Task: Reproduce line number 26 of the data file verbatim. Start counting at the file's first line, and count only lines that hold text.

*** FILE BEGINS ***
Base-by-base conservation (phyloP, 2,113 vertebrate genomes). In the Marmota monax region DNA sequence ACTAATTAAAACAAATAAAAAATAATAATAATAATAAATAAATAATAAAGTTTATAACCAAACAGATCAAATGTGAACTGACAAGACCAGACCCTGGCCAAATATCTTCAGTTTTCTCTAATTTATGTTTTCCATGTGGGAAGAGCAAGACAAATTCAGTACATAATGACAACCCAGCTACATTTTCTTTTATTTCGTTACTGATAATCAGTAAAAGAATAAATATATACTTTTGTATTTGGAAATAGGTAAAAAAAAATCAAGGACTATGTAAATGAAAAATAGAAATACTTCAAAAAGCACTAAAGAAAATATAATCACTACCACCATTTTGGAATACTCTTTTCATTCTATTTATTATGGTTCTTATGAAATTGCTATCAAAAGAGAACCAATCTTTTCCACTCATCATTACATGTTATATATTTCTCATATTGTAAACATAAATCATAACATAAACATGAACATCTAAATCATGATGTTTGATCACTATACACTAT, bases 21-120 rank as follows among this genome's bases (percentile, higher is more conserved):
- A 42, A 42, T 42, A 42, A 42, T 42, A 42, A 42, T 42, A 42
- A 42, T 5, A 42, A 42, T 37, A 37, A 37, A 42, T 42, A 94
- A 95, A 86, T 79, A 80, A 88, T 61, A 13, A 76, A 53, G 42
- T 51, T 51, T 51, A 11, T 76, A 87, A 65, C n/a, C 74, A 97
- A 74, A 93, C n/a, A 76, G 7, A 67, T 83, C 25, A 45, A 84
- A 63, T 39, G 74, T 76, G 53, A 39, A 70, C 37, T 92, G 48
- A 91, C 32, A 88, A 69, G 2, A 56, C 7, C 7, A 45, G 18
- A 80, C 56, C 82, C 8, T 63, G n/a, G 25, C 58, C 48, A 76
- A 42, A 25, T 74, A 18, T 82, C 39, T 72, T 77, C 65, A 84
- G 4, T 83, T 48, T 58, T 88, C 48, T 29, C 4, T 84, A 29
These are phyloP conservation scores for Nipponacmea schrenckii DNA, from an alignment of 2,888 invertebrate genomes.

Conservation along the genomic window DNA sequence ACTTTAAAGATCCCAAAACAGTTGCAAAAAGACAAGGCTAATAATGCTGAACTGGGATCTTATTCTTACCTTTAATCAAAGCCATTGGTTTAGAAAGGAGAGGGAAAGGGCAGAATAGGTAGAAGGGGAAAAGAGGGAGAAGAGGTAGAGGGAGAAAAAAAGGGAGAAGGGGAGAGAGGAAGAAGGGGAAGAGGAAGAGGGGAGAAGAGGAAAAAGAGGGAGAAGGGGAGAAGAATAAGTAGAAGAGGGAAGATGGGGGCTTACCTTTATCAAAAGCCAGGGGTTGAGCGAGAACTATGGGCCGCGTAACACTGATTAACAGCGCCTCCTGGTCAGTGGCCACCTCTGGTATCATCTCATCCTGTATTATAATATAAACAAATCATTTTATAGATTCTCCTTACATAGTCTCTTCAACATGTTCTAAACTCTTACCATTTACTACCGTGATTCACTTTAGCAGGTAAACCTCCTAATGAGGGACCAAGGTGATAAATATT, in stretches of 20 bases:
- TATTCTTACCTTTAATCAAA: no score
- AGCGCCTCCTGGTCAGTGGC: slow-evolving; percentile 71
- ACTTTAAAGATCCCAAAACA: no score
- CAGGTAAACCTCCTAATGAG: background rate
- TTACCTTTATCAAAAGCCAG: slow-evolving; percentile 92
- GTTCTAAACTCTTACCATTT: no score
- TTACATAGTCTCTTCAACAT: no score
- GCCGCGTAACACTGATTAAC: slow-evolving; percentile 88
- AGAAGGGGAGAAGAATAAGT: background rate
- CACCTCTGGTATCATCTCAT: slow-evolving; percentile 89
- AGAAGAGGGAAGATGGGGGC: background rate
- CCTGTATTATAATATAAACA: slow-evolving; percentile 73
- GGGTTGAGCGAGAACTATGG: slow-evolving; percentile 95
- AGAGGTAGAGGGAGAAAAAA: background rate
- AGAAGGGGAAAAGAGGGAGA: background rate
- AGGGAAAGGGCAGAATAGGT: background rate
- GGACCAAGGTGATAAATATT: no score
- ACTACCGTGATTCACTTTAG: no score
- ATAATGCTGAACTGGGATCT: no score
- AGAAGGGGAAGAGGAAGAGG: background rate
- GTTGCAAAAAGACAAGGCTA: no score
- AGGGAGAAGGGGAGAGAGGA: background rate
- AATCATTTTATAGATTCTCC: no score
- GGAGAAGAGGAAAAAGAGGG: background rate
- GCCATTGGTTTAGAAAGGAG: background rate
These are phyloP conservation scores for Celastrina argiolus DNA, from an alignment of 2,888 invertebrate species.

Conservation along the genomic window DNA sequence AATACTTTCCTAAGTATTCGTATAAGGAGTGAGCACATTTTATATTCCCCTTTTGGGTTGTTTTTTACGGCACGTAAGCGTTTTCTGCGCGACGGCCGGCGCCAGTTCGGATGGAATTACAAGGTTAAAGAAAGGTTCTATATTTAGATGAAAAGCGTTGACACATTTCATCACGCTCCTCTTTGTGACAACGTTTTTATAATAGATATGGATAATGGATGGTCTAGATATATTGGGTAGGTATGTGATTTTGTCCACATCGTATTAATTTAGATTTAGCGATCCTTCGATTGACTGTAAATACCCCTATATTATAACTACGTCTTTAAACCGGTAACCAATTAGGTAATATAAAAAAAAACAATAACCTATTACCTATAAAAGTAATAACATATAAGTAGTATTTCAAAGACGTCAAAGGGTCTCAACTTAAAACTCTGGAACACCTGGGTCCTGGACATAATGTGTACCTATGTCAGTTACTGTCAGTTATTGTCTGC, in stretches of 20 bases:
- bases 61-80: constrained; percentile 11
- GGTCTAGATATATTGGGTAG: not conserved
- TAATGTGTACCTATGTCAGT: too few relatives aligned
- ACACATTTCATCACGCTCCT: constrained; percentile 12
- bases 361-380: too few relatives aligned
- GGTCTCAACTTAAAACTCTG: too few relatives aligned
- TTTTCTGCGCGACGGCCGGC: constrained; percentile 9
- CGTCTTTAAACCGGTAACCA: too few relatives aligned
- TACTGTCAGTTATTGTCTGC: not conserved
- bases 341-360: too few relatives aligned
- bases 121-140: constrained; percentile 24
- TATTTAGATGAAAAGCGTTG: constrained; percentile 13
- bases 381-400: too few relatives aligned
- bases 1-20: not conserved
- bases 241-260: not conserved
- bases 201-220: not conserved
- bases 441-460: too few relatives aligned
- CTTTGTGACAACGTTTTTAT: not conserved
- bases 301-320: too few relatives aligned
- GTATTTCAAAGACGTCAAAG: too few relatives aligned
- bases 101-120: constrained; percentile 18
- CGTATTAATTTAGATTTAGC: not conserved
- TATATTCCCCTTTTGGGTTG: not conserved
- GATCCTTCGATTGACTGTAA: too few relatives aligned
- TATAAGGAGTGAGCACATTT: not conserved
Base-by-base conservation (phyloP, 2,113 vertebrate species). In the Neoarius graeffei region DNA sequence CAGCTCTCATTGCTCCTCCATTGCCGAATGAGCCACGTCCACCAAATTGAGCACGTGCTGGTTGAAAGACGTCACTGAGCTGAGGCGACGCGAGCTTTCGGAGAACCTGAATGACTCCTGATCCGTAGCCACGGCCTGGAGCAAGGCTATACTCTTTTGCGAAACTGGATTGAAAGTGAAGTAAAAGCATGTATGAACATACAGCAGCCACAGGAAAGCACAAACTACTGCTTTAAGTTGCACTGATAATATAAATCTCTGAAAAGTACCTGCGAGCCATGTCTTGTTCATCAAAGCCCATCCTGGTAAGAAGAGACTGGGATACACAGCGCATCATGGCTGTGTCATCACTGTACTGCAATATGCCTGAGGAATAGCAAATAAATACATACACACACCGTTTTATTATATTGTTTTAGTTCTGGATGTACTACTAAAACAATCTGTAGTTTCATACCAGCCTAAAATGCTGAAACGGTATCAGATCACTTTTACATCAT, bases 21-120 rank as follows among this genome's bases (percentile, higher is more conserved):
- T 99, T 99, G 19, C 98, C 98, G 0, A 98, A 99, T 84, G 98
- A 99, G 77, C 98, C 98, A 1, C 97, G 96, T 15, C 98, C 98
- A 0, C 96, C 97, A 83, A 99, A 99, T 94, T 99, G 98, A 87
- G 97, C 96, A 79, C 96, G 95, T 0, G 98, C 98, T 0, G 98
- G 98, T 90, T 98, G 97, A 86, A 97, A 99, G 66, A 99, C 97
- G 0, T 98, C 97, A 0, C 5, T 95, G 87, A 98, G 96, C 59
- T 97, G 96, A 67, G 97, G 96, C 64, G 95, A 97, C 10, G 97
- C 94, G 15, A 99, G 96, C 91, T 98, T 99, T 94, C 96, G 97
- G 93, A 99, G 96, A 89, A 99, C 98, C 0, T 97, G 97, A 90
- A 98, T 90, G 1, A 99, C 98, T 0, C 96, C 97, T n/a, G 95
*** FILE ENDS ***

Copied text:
- GGGTTGAGCGAGAACTATGG: slow-evolving; percentile 95